Child Protection Inquiry told that forced adoption of at-risk children should become 'an option
Professor Tilbury agreed there was evidence that an early adoption allowed children to form an attachment to a responsible adult - a critical process for healthy emotional development.
But taking children off incompetent parents should not be the first option, she said.
"I think the consensus (among professionals) is that it should be an option, but it should not be the preferred option."
Professor Tilbury also warned adoption could simply be seen by the state as a way of saving money.
"I think it would be fair to say one of the reasons for adoption for law makers is they see it as a more cost effective option than long term care," she told the inquiry.
The prospect of "parendectomy" - denying parents rights over their own child - has been raised several times in the $6 million probe due to make formal recommendations to the Newman Government by April.
Legislation allowing officials to take children off incompetent parents and giving them up for adoption is already in place in Canada, England and the United States.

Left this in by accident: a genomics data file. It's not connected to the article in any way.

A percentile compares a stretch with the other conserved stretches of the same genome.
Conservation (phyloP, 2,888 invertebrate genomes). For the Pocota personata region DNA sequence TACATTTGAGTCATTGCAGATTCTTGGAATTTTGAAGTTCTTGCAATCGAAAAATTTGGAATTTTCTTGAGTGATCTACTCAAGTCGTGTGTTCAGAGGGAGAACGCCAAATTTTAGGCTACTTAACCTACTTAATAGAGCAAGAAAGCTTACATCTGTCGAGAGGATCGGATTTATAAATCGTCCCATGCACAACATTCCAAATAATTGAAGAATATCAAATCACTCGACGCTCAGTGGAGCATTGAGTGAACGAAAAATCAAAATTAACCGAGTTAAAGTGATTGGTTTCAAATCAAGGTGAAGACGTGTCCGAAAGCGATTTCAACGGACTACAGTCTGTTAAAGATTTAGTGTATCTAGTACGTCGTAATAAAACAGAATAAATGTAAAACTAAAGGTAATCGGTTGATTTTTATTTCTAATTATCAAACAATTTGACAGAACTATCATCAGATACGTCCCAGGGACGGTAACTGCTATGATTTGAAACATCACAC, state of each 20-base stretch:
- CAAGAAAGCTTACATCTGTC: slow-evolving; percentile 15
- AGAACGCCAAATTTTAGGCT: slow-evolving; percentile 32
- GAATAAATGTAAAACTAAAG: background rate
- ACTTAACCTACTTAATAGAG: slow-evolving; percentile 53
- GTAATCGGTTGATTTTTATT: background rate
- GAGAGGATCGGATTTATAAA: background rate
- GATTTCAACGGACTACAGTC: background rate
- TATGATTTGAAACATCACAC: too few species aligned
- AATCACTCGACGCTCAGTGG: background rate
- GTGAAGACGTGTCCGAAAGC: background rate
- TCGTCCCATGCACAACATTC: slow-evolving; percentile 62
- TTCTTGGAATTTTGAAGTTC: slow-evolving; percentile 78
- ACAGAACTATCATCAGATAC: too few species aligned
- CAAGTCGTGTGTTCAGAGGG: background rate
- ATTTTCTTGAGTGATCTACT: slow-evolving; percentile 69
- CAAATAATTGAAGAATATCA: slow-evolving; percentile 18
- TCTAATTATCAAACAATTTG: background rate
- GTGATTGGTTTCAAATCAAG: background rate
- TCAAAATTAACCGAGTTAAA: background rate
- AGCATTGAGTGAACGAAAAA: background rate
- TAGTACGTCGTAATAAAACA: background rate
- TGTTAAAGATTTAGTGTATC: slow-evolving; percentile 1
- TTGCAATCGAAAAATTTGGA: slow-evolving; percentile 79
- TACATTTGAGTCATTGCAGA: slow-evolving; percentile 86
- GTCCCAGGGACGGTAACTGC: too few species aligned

The process in some countries varies from traditional adoption in that the natural parents may still play a role in the child's life.
Corelle Davies, Brisbane-based Child Safety director, Queensland Health, said last week the idea of "stably placing and potentially adopting out younger children" appeared to be the most compassionate way of treating babies of teenage youths with no hope of being responsible parents.
Commissioner Tim Carmody has repeatedly made comments on forced adoptions during the inquiry, which has been taking evidence for more than two weeks.
"I think the consensus in the US is you either fix the families quickly or find new ones," Mr Carmody said this morning.
Ian Hanger, representing the Crown, said in some countries dysfunctional parents were given a window of opportunity to prove themselves.
"In England they give you two years to get your act together," he said.
Mr Hanger who cross examined Professor Tilbury this morning asked if she accepted there were some dysfunctional Queensland families who were never going to change their ways.
"Yes, absolutely," Professor Tilbury replied.
But Professor Tilbury said it was also "arguable" that if more and better targetted funding was provided families might more rapidly improve after the first or second notification of trouble.
"It is equally arguable that you are working with hopeless parents," Mr Hanger said.
"I would not characterise the parents as hopeless," Professor Tilbury replied.
The inquiry continues.
Courier Mail Brisbane 29/8/2012
Article by Michael Madigan.